The days of punching a hole in worthless land and pumping out the Black Gold are nearing an end. It is inevitable that someday, petroleum will be the least attractive of all options, particularly as the consumer/taxpayer doesn’t want to pay prices climbing to infinity.
“Drill here, drill now” is not a solution. The CIA, with strategic reasons for knowing who has oil, and how much [troop trucks, jet planes and tanks don’t run on ‘energy’, they run on petroleum] has published figures that show the oil reserves of the US: https://www.cia.gov/library/publications/the-world-factbook/fields/2178.html?countryName=&countryCode=®ionCode=%E2%80%99.
Compare that CIA figure to their numbers on our daily consumption: https://www.cia.gov/library/publications/the-world-factbook/fields/print_2174.html
The numbers show we have a little over three years worth of oil. Of course, you may have heard that the US has plenty of oil, enough to last almost a century. That claim is based on deposits of Tar Sands and Oil Shale. However, if you read my last article, [http://www.examiner.com/alternative-transportation-in-dayton/big-oil-hedging-their-bets ] I mentioned that tar sands and oil shale don’t actually have oil.
The resource in those sands and shale is bitumen, also known as mineral pitch, tar, or asphalt. Bitumen is a semi-solid that can not be pumped out and won’t flow through pipelines without being melted. The oft-used process for heating and extracting it is steam injection, which involves using a lot of water. Even then, bitumen is not petroleum, and special refineries need to be built refine it into heating oil, diesel, and gasoline. In terms of expense, pollution, and energy input, other energy forms begin to look more competitive. Grinding up all our blacktop roads and parking areas might be as good a source of bitumen, if we hadn't just spent billions to 're-invest' and repair them.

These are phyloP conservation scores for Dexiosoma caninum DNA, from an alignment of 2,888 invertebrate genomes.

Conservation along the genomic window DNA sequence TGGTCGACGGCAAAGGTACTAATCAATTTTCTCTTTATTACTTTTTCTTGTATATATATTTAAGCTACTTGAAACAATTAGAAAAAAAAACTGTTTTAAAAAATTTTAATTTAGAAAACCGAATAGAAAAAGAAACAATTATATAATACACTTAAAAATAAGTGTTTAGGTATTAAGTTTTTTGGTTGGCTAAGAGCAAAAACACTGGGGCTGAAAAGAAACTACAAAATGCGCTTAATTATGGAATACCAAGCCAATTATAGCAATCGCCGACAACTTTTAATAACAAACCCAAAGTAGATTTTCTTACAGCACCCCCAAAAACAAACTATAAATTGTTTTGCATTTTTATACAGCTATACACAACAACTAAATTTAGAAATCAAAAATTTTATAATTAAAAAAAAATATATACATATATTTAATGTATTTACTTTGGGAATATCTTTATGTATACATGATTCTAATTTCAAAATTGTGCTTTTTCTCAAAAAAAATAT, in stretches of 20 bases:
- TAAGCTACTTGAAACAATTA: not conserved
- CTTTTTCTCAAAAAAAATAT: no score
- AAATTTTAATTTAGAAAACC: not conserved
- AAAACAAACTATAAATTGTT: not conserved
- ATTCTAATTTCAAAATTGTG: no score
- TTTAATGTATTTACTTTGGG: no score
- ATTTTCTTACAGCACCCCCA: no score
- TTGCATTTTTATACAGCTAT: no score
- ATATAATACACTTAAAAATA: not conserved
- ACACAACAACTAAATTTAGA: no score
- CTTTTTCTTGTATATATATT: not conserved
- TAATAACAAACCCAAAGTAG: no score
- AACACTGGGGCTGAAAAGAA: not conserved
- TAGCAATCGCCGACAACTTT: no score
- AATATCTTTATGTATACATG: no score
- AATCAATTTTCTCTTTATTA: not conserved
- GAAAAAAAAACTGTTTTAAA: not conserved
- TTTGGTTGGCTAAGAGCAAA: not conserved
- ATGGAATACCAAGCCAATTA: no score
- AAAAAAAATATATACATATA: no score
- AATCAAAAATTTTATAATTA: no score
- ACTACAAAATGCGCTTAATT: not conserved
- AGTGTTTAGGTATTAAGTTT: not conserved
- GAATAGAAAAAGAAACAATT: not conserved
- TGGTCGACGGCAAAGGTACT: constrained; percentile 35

While the oil industry has promoted bitumen as the next generation of ‘oil’, they have put pressure on to produce results, encroaching on another valuable resource, water. In western North America, where bitumen is plentiful, fresh water isn’t. It is hard for people from the semi-arid plains [like me] to understand how bio-fuels like butanol and ethanol from sorghum or switchgrass, which the local economies can thrive on, is worse than fuel from bitumen, which ruins the land and water for farming.
It all depends, I guess, on the beneficiaries.